THERE is a temptation, at the end of another COVID-infected year, to look back at 12 months of uncertainty and disruption and economic jolts and think that our forebears never had it as tough as us, at this time, under these conditions.
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Which, of course, is nonsense.
Plenty of Australians have had it tougher than us - and not people whose stories are told in dusty history books, but people who lived much more recently than many of us would like to acknowledge.
Young men who went heading off to war on the other side of the planet, when the other side of the planet might as well have been the far side of the moon, could explain to us a thing or two about difficult times.
As could those who scrabbled through the Depression. Or those who battled diseases of the past without access to the sort of medical wizardry we think of as our birthright today.
The year just gone was another tough one, without a doubt.
It is hard to properly quantify the weariness and frustration that accompanied the start of another round of lockdowns and restrictions as the Delta variant took hold in NSW mid-year.
Almost two years into life with COVID and it still seems slightly surreal that parts of our nation have been - and, in some cases, still are - off limits to citizens of this country.
The damage to the nation's finances has been astronomical. Families have been denied the opportunity to get together for the most profound and personal events, including weddings and funerals.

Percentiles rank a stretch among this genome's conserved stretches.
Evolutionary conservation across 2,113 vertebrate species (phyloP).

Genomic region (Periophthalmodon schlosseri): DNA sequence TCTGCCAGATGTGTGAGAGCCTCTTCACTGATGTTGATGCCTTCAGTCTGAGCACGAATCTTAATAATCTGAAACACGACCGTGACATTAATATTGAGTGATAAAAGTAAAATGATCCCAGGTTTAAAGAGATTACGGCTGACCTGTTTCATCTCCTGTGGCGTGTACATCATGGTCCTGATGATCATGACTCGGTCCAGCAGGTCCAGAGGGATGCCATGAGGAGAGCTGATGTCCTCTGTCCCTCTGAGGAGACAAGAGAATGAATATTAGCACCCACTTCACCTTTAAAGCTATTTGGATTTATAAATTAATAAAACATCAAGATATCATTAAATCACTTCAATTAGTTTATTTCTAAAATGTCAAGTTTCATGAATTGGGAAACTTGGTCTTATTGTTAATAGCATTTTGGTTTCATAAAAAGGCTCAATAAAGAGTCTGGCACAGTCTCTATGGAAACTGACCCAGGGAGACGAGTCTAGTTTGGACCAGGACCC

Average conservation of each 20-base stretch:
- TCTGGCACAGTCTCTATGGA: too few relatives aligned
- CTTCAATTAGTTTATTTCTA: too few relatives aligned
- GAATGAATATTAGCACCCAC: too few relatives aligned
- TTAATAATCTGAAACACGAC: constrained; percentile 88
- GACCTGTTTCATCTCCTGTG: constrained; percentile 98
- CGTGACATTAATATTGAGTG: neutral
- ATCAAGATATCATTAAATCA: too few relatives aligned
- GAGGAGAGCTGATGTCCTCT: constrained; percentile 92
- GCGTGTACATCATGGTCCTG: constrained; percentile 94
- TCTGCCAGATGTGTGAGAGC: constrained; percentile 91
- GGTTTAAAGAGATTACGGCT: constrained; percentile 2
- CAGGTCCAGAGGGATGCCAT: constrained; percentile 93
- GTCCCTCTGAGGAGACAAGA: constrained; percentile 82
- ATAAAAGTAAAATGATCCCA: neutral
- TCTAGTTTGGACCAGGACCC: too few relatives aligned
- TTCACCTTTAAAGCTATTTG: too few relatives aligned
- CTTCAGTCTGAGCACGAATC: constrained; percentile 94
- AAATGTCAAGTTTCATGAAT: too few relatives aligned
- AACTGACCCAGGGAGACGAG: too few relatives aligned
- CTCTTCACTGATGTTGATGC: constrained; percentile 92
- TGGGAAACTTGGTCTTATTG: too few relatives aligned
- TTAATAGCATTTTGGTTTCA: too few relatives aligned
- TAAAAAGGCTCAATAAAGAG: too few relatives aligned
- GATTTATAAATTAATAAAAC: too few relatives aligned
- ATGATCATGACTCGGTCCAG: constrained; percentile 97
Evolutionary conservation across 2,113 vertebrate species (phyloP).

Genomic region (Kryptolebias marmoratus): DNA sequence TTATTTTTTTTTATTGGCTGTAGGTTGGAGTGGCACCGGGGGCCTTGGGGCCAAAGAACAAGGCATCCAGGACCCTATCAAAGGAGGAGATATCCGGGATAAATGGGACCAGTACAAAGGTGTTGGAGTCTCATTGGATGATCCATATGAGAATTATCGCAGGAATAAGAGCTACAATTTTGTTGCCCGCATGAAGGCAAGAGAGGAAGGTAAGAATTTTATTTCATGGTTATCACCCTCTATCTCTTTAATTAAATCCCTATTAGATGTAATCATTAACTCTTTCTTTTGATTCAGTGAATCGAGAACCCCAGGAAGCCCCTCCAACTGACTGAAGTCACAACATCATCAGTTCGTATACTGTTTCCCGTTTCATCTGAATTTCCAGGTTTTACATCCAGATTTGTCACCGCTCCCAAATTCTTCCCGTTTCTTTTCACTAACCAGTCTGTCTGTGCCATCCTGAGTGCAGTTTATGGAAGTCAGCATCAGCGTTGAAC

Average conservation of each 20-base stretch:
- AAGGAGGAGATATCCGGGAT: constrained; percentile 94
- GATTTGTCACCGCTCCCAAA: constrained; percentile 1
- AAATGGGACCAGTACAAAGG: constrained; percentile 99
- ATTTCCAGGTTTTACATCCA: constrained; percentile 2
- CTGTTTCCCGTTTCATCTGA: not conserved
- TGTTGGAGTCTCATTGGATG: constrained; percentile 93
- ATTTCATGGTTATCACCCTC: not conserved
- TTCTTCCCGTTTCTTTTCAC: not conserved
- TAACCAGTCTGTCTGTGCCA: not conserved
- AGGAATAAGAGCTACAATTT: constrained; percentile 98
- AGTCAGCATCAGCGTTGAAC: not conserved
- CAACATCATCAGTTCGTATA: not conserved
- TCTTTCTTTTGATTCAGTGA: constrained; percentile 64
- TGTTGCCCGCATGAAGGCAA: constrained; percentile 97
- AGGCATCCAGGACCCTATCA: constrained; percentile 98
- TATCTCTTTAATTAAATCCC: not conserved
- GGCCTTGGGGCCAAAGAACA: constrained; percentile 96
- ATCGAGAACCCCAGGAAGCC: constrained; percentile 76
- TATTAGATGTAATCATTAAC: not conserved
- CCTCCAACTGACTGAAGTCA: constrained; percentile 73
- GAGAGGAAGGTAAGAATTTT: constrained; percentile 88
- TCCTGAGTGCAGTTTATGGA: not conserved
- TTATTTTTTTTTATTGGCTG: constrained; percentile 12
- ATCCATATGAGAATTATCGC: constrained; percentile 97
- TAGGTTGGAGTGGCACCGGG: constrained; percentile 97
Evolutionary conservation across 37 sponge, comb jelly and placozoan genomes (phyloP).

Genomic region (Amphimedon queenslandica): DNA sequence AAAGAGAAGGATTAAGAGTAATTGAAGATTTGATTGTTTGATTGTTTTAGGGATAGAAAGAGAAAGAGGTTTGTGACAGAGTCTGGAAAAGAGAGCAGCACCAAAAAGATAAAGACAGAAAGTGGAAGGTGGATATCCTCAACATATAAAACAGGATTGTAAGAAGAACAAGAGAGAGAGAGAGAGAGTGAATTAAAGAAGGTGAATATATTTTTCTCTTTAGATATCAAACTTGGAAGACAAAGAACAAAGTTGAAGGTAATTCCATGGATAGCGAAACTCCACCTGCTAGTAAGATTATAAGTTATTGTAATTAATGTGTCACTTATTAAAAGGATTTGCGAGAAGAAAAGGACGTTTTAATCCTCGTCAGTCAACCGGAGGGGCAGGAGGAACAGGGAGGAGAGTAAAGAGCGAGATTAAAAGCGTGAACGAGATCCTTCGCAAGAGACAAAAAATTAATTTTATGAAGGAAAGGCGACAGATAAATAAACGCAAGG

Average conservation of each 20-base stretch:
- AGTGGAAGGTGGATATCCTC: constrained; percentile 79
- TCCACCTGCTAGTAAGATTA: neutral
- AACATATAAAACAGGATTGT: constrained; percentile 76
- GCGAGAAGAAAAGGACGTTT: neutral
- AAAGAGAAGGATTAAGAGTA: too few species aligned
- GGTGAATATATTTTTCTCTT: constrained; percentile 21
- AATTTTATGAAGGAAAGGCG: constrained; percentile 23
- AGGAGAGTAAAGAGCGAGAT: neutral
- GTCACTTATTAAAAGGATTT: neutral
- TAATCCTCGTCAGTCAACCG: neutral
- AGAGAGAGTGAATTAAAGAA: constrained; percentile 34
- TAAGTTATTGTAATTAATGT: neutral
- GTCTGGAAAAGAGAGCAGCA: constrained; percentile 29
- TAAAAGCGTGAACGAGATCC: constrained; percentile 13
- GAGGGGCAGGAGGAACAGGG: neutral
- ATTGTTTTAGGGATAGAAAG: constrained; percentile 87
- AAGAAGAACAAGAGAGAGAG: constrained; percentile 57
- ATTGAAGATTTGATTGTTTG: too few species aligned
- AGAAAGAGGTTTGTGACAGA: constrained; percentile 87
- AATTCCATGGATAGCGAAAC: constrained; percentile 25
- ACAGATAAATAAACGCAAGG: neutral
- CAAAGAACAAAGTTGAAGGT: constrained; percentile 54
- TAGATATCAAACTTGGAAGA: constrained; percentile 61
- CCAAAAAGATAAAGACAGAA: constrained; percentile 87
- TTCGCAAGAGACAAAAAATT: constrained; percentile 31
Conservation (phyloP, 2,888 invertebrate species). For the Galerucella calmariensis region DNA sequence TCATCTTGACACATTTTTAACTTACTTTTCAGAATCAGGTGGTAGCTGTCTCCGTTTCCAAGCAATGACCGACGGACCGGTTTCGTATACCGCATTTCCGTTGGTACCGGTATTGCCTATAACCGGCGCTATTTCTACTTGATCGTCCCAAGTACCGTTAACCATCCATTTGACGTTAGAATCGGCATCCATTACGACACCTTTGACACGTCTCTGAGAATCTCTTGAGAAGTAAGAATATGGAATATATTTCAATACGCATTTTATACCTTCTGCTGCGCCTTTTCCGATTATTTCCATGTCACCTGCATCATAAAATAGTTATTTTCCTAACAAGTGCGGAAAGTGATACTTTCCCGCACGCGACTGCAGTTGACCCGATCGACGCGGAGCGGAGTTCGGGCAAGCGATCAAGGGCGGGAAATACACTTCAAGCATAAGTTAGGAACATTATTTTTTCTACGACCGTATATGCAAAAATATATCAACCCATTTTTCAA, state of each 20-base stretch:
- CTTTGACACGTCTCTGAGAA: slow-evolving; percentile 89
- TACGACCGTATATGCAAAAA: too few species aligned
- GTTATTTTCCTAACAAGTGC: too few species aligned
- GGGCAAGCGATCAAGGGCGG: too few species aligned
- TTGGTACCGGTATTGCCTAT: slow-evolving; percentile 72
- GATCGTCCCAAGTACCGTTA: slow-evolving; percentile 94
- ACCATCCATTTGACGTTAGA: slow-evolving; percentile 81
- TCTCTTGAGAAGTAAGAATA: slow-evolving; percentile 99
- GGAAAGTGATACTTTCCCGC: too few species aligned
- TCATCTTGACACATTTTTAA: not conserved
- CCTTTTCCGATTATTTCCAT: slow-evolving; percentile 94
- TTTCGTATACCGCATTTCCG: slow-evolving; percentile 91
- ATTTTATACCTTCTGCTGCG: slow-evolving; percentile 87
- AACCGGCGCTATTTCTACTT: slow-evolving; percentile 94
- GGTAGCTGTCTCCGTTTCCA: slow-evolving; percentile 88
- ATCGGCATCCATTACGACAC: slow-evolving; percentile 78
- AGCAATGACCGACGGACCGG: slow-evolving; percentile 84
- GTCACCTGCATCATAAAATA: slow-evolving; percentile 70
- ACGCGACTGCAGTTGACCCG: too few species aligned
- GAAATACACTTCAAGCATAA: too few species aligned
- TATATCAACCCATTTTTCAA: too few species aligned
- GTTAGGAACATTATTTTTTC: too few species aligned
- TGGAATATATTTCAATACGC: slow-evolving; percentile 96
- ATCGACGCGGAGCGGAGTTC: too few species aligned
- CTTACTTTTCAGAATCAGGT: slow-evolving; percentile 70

And yet we shouldn't forget that we remain lucky.
We have a health system that hasn't (to this point) buckled under the various strains, we have a responsible and mature citizenry that has, overwhelmingly, followed health directions to reduce the spread of the virus and, barring a calamity, when all this is over, Australia will remain one of the safest, most secure places on earth.
Most important of all, we have our sense of humour.
The Australian irreverence irritates some, but it proves its value in times of stress and it's been comforting to hear toilet paper hoarding jokes over the past 12 months or see a tree turned into a masked face.
As 2022 dawns, let's not lose our sense of perspective. Or our sense of possibility.
We owe it to those who came before us.
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